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Congress smiles won't last forever. Here's why

Last updated on: May 8, 2013 18:02 IST

Congress smiles won't last forever. Here's why

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Anita Katyal

Prime Minister Manmohan Singh and Congress leaders may be rejoicing over the impressive victory the party scored in Karnataka, but the celebrations could well be short-lived as the UPA government's credibility stands at an all-time low. Anita Katyal reports

Weighed down by a string of corruptions scandals, the Karnataka victory on Wednesday proved to be a morale booster for the beleaguered Congress, providing timely relief from the controversies it is currently battling.

However, the win could well prove to be a temporary respite for the grand old party since it has a long battle ahead in the coming months as it now braces for crucial assembly polls in Chhattisgarh, Madhya Pradesh, Rajasthan and Delhi where the party faces an uphill task.

Thereafter, the Congress will face its biggest challenge during the 2014 Lok Sabha polls, which could well be advanced if the abrupt adjournment of Parliament on Wednesday is anything to go by.

Reduced to a minority and plagued by controversies, it is becoming increasingly difficult for the Congress-led United Progressive Alliance government to get any work done in Parliament.

Given the prevailing mood of the people, the general elections could well prove to be the undoing of the Congress party.   

For the moment, however, the Congress is savouring its victory in Karnataka where it cruised to a comfortable majority, ousting the first Bharatiya Janata Party government in the South.

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Image: Prime Minister Manmohan Singh with Congress President Sonia Gandhi
Photographs: Courtesy Press Information Bureau

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Congress believes that the Karnataka result had undermined Modi

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Party leaders, led by Prime Minister Manmohan Singh and Congress President Sonia Gandhi, lined up to express their happiness at the Karnataka verdict.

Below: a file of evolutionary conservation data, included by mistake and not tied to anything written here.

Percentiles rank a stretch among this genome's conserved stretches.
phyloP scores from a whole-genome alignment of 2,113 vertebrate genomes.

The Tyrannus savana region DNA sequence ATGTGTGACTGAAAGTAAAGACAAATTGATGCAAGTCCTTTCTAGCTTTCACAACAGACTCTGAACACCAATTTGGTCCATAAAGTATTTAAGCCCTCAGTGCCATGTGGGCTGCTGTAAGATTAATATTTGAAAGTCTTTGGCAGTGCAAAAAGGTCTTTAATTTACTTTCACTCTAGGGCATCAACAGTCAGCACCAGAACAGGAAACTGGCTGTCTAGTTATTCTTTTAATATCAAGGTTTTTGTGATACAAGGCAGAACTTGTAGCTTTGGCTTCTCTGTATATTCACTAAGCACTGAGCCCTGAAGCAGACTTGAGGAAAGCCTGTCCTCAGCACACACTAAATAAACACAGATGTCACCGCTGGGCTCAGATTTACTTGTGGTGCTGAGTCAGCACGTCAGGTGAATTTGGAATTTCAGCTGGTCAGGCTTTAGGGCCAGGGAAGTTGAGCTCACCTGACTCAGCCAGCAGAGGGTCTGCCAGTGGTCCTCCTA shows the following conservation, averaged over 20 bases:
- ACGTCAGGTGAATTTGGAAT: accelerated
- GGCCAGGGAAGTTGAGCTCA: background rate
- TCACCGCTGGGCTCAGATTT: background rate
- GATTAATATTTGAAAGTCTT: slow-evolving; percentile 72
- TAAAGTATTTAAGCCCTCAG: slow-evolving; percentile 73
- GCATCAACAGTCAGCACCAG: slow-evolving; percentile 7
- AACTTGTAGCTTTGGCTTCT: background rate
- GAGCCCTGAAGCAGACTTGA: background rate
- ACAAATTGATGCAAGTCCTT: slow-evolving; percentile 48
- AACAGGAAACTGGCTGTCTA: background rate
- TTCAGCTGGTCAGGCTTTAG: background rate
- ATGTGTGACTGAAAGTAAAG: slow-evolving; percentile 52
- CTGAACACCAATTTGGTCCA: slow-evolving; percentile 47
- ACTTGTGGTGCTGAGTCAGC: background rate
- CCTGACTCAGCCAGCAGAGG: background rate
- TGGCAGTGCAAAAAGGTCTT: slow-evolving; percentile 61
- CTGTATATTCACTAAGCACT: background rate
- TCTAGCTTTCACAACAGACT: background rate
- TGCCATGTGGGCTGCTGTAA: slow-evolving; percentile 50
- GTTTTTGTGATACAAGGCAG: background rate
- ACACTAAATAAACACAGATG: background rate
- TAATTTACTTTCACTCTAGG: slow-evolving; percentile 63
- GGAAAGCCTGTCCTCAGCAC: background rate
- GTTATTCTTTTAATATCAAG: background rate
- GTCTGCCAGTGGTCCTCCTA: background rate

The Congress was particularly thrilled as the Karnataka results clearly demonstrated that the scams which have hit the UPA government found no resonance in Karnataka while the BJP government's corruption scandals, poor governance and the bitter infighting in the saffron party were the prime factors which drove the people to vote it out.

Most importantly, the Congress believes that the Karnataka result had undermined Gujarat Chief Minister Narendra Modi, touted to be the BJP's prime ministerial candidate.

Modi election meetings had been a huge draw and it was estimated that his oratory and charisma would improve the BJP's prospects, especially in the urban areas since he is a huge draw with the middle classes and the youth.

As it happened, the BJP's calculations went awry as Modi failed to make much impact.

Reacting to the results, Dr Singh said, "I congratulate Congress for working hard," adding that the corruption by the BJP government had proved to be its undoing.

Sonia remarked, "I am happy with the victory, it's a joint effort. The legislators will now decide the leader." 

She told rediff.com that the results were on expected lines as the party had calculated that it could win up to 115 seats.

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Photographs: Courtesy Press Information Bureau

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Karnataka verdict will have little or virtually no implications for the future

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All India Congress Committee general secretary Janardan Dwivedi went further to declare that the results in the Karnataka assembly elections reflected the public's rejection of the policies being pursued by the BJP over the previous five years.